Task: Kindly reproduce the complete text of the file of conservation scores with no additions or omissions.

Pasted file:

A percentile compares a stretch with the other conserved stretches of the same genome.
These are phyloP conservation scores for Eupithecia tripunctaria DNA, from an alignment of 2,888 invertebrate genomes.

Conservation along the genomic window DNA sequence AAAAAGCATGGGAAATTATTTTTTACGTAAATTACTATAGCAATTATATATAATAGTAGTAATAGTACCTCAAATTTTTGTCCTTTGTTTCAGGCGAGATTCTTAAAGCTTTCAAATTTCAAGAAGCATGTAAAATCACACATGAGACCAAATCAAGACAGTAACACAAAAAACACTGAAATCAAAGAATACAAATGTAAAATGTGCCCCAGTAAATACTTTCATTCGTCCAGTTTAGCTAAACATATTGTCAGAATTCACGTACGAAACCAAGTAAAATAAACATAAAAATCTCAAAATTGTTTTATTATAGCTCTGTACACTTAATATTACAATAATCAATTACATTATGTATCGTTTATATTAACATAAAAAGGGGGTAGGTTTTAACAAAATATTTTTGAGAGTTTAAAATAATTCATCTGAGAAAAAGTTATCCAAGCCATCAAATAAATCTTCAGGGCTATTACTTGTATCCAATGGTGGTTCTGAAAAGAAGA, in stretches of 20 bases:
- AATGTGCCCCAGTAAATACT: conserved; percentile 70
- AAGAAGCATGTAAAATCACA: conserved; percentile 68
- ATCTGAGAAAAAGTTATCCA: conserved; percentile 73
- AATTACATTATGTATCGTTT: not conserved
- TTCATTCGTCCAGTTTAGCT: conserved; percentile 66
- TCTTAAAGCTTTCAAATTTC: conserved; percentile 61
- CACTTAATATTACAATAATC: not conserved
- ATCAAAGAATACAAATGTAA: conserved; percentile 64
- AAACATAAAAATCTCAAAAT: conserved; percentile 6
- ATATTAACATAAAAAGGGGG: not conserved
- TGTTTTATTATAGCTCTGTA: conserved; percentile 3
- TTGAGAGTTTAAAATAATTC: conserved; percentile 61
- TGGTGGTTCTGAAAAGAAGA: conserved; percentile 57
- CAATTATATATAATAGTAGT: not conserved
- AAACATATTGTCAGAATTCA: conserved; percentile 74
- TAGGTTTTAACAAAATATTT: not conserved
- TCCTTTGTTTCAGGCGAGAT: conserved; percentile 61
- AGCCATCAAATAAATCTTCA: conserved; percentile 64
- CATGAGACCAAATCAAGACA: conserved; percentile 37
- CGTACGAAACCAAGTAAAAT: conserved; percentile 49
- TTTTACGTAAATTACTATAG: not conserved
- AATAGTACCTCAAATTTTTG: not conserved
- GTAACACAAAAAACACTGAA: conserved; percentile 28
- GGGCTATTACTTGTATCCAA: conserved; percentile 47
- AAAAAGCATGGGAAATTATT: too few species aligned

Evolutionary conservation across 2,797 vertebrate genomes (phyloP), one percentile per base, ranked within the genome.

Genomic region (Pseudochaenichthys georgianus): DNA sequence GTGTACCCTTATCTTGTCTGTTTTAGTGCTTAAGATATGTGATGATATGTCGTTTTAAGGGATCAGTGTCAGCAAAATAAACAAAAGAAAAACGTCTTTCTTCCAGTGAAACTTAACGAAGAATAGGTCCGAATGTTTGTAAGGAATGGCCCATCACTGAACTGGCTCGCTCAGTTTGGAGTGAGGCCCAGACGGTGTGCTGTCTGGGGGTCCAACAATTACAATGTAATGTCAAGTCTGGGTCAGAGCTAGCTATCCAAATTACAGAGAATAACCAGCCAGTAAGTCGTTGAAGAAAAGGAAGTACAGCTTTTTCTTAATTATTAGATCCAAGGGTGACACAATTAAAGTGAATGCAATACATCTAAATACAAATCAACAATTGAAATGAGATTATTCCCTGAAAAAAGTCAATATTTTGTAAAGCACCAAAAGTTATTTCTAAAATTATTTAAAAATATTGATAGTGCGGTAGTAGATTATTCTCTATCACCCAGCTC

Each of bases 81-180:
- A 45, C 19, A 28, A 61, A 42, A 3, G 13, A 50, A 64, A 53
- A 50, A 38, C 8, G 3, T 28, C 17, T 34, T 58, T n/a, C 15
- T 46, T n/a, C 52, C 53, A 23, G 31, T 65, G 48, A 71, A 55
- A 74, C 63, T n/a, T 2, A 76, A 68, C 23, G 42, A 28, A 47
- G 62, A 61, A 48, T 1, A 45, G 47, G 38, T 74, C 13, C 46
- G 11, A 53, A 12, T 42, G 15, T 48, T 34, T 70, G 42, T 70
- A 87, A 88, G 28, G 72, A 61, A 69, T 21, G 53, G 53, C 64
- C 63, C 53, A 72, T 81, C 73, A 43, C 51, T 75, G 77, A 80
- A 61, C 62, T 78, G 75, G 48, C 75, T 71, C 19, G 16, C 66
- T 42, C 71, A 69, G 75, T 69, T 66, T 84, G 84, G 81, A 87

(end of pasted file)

A percentile compares a stretch with the other conserved stretches of the same genome.
These are phyloP conservation scores for Eupithecia tripunctaria DNA, from an alignment of 2,888 invertebrate genomes.

Conservation along the genomic window DNA sequence AAAAAGCATGGGAAATTATTTTTTACGTAAATTACTATAGCAATTATATATAATAGTAGTAATAGTACCTCAAATTTTTGTCCTTTGTTTCAGGCGAGATTCTTAAAGCTTTCAAATTTCAAGAAGCATGTAAAATCACACATGAGACCAAATCAAGACAGTAACACAAAAAACACTGAAATCAAAGAATACAAATGTAAAATGTGCCCCAGTAAATACTTTCATTCGTCCAGTTTAGCTAAACATATTGTCAGAATTCACGTACGAAACCAAGTAAAATAAACATAAAAATCTCAAAATTGTTTTATTATAGCTCTGTACACTTAATATTACAATAATCAATTACATTATGTATCGTTTATATTAACATAAAAAGGGGGTAGGTTTTAACAAAATATTTTTGAGAGTTTAAAATAATTCATCTGAGAAAAAGTTATCCAAGCCATCAAATAAATCTTCAGGGCTATTACTTGTATCCAATGGTGGTTCTGAAAAGAAGA, in stretches of 20 bases:
- AATGTGCCCCAGTAAATACT: conserved; percentile 70
- AAGAAGCATGTAAAATCACA: conserved; percentile 68
- ATCTGAGAAAAAGTTATCCA: conserved; percentile 73
- AATTACATTATGTATCGTTT: not conserved
- TTCATTCGTCCAGTTTAGCT: conserved; percentile 66
- TCTTAAAGCTTTCAAATTTC: conserved; percentile 61
- CACTTAATATTACAATAATC: not conserved
- ATCAAAGAATACAAATGTAA: conserved; percentile 64
- AAACATAAAAATCTCAAAAT: conserved; percentile 6
- ATATTAACATAAAAAGGGGG: not conserved
- TGTTTTATTATAGCTCTGTA: conserved; percentile 3
- TTGAGAGTTTAAAATAATTC: conserved; percentile 61
- TGGTGGTTCTGAAAAGAAGA: conserved; percentile 57
- CAATTATATATAATAGTAGT: not conserved
- AAACATATTGTCAGAATTCA: conserved; percentile 74
- TAGGTTTTAACAAAATATTT: not conserved
- TCCTTTGTTTCAGGCGAGAT: conserved; percentile 61
- AGCCATCAAATAAATCTTCA: conserved; percentile 64
- CATGAGACCAAATCAAGACA: conserved; percentile 37
- CGTACGAAACCAAGTAAAAT: conserved; percentile 49
- TTTTACGTAAATTACTATAG: not conserved
- AATAGTACCTCAAATTTTTG: not conserved
- GTAACACAAAAAACACTGAA: conserved; percentile 28
- GGGCTATTACTTGTATCCAA: conserved; percentile 47
- AAAAAGCATGGGAAATTATT: too few species aligned

Evolutionary conservation across 2,797 vertebrate genomes (phyloP), one percentile per base, ranked within the genome.

Genomic region (Pseudochaenichthys georgianus): DNA sequence GTGTACCCTTATCTTGTCTGTTTTAGTGCTTAAGATATGTGATGATATGTCGTTTTAAGGGATCAGTGTCAGCAAAATAAACAAAAGAAAAACGTCTTTCTTCCAGTGAAACTTAACGAAGAATAGGTCCGAATGTTTGTAAGGAATGGCCCATCACTGAACTGGCTCGCTCAGTTTGGAGTGAGGCCCAGACGGTGTGCTGTCTGGGGGTCCAACAATTACAATGTAATGTCAAGTCTGGGTCAGAGCTAGCTATCCAAATTACAGAGAATAACCAGCCAGTAAGTCGTTGAAGAAAAGGAAGTACAGCTTTTTCTTAATTATTAGATCCAAGGGTGACACAATTAAAGTGAATGCAATACATCTAAATACAAATCAACAATTGAAATGAGATTATTCCCTGAAAAAAGTCAATATTTTGTAAAGCACCAAAAGTTATTTCTAAAATTATTTAAAAATATTGATAGTGCGGTAGTAGATTATTCTCTATCACCCAGCTC

Each of bases 81-180:
- A 45, C 19, A 28, A 61, A 42, A 3, G 13, A 50, A 64, A 53
- A 50, A 38, C 8, G 3, T 28, C 17, T 34, T 58, T n/a, C 15
- T 46, T n/a, C 52, C 53, A 23, G 31, T 65, G 48, A 71, A 55
- A 74, C 63, T n/a, T 2, A 76, A 68, C 23, G 42, A 28, A 47
- G 62, A 61, A 48, T 1, A 45, G 47, G 38, T 74, C 13, C 46
- G 11, A 53, A 12, T 42, G 15, T 48, T 34, T 70, G 42, T 70
- A 87, A 88, G 28, G 72, A 61, A 69, T 21, G 53, G 53, C 64
- C 63, C 53, A 72, T 81, C 73, A 43, C 51, T 75, G 77, A 80
- A 61, C 62, T 78, G 75, G 48, C 75, T 71, C 19, G 16, C 66
- T 42, C 71, A 69, G 75, T 69, T 66, T 84, G 84, G 81, A 87